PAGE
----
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Sunday 4 January 2015

The Museum of the Future

The Museum of the Future is a new collection of 20 short stories, published by Jon Downes at CFZ Press under the “Fortean Fiction” imprint. I included the blurb in my Books, plural post last month, but here it is again:
Twenty tales of High Strangeness featuring conspiracy theorists, mad scientists, hippies, geeks and miscellaneous weirdos: A group of Cambridge academics investigate a crashed UFO... An outcast scientist discovers the secret of anti-gravity... A paranormal author finds himself prime suspect in the Case of the Purloined Poe... A student has a bewildering vision of the future... Four New Agers are regressed back to their past lives... An engineer invents a new way to spy on the competition... A viewer gets too deeply involved in a TV cop show... A young woman battles the spies, aliens and perverts that only she can see... and a dozen more stories!
Most of the stories were written because I was looking for an entertaining way of getting a particular idea across. As a result there’s quite a mix of styles and genres. There’s some science fiction, some adventure, some mystery and some horror. At least half the stories have a humorous element to them, and several are parodies of a specific style. I guess if I had to stick a label on the collection it would be “Fortean satire”.

There’s an account of the Rennes-le-Chateau mystery in the style of an M. R. James ghost story, and of the Rendlesham UFO incident in the style of a pulp adventure. There’s Roswell-style paranoia, transplanted backward in time from the Cold War to the period just before the First World War. There’s H. P. Lovecraft’s “Call of Cthulhu” retold in the style of Philip K. Dick. And there’s a murder mystery featuring homeopathy, Tesla coils and other internet-age wackiness.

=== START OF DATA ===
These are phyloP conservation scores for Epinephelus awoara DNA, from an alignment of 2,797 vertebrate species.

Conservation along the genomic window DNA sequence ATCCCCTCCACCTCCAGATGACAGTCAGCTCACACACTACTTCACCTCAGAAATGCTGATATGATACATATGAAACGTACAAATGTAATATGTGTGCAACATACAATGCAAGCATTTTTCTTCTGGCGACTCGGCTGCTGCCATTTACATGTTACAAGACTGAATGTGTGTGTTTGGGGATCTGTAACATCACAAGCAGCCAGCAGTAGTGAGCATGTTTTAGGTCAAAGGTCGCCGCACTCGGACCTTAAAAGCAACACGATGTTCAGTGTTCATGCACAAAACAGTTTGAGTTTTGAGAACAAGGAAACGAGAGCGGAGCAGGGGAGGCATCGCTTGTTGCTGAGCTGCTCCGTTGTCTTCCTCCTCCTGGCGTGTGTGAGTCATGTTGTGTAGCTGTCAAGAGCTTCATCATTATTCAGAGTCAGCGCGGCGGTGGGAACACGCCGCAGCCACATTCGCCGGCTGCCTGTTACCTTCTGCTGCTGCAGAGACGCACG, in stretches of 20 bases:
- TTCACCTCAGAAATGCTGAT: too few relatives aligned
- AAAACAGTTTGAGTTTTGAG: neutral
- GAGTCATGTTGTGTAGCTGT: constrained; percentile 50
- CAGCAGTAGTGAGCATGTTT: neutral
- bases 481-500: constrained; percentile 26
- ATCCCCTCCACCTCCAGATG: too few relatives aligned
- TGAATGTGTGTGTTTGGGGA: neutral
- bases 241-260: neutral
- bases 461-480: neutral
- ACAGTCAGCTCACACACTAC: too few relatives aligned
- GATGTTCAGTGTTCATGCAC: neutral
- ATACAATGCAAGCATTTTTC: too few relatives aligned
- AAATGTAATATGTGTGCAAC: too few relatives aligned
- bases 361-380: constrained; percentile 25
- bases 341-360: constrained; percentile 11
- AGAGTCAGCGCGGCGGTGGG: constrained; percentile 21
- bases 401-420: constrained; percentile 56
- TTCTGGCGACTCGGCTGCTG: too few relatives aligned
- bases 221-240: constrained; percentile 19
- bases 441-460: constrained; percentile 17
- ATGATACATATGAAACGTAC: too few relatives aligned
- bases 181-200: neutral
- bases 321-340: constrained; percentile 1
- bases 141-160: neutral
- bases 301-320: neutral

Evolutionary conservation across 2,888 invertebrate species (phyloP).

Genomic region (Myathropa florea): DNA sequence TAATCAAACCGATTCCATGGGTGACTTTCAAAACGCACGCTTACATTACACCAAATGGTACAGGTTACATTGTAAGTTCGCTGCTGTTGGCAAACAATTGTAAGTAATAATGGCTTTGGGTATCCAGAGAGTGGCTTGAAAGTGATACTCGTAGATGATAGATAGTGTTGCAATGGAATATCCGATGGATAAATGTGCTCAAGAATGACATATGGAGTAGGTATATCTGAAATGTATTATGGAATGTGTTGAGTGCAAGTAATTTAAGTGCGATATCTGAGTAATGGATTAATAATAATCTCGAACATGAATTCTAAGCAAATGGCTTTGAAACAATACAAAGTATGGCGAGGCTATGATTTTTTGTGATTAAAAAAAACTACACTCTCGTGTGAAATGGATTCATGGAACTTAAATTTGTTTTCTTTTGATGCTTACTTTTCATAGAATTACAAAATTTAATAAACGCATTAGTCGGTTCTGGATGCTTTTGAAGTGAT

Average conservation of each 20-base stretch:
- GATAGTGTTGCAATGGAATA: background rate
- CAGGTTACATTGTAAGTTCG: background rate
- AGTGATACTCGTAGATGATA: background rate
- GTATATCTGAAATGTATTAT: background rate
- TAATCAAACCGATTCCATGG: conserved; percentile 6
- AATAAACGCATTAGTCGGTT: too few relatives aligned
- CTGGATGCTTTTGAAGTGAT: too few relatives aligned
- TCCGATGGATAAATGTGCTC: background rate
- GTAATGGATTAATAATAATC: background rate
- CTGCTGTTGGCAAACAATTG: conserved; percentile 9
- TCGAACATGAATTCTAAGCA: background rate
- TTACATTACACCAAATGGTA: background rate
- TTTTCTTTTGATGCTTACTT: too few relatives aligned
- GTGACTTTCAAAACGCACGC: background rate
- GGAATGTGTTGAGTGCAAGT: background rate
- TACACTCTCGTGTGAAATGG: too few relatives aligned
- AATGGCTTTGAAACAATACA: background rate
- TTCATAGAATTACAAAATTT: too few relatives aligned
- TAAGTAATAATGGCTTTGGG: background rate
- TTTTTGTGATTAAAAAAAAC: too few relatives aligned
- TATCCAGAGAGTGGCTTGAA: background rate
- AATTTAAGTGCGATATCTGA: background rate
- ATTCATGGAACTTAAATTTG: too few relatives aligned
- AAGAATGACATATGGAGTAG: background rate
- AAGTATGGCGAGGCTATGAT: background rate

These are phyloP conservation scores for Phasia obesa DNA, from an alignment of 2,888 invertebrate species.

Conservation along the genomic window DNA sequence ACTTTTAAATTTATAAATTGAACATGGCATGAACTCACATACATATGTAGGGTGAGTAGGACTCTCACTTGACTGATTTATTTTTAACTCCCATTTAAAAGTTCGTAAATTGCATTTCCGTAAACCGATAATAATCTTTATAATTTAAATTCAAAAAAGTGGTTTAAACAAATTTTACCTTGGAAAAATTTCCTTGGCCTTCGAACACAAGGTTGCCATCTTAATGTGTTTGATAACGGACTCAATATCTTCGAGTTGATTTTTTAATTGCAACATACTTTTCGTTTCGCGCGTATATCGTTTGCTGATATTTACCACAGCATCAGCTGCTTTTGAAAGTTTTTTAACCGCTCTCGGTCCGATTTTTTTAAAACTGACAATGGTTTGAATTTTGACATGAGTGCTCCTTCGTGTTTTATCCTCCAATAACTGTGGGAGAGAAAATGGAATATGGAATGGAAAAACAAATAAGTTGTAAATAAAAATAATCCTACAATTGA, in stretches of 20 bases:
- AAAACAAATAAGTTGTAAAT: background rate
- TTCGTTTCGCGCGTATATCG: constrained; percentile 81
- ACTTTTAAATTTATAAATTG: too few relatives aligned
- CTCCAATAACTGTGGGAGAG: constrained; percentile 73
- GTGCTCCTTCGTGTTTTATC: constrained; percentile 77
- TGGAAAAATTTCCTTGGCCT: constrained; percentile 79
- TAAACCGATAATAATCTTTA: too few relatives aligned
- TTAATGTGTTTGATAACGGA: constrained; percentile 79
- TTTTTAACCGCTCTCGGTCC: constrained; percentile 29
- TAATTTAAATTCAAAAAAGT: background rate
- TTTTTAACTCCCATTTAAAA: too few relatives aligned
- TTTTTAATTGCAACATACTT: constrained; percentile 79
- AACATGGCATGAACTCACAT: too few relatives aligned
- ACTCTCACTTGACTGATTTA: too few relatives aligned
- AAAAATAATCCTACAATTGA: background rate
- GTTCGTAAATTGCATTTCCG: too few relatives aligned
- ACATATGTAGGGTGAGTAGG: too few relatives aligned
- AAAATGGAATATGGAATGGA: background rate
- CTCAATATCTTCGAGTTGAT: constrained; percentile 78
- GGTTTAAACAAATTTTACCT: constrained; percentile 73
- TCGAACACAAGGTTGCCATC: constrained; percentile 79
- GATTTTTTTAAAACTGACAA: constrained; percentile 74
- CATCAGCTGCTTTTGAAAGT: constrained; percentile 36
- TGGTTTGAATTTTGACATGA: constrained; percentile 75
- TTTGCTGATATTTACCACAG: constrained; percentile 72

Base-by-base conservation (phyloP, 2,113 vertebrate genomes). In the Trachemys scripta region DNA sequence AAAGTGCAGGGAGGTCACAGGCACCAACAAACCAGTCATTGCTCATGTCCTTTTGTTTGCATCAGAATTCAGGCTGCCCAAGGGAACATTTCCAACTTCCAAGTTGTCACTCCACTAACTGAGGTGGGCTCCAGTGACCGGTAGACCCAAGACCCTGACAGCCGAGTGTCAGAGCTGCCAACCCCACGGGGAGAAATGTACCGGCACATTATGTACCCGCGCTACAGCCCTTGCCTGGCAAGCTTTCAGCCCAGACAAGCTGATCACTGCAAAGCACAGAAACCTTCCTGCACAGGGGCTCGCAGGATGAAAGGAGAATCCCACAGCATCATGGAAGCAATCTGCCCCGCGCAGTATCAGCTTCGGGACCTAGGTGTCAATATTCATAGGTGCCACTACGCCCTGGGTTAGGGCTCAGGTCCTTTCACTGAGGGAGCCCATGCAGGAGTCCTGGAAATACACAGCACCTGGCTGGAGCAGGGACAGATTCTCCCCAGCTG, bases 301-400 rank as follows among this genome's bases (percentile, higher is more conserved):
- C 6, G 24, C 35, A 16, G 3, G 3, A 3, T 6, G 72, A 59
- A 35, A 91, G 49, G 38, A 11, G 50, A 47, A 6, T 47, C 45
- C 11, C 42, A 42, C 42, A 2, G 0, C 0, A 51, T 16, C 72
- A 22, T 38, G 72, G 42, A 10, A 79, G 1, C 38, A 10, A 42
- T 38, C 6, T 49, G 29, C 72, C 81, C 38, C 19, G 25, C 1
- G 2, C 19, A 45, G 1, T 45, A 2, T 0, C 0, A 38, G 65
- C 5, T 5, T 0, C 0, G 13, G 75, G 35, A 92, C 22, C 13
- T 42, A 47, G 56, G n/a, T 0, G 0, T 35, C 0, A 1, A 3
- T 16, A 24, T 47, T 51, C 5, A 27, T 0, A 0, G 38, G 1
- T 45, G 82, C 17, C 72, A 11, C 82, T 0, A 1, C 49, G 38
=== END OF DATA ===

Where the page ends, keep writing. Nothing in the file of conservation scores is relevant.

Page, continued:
The title story, “Museum of the Future”, is very short – but it’s retold five times. It’s a vision of the British Museum in the year 2012, as envisaged in 1912, 1932, 1952, 1972 and 1992. The basic plot is pretty much the same, but the background details are different every time. Not surprisingly, these reflect the political preoccupations of the time the story was written!

The Museum of the Future is published as a paperback (ISBN 978-1-909488-23-6), which I believe can be ordered from “all good bookshops” or via any of the Amazon sites. It’s also available as an ebook, but only in Kindle format (so my apologies to regular reader Colin and anyone else who may buy their ebooks elsewhere). Here are a few links:

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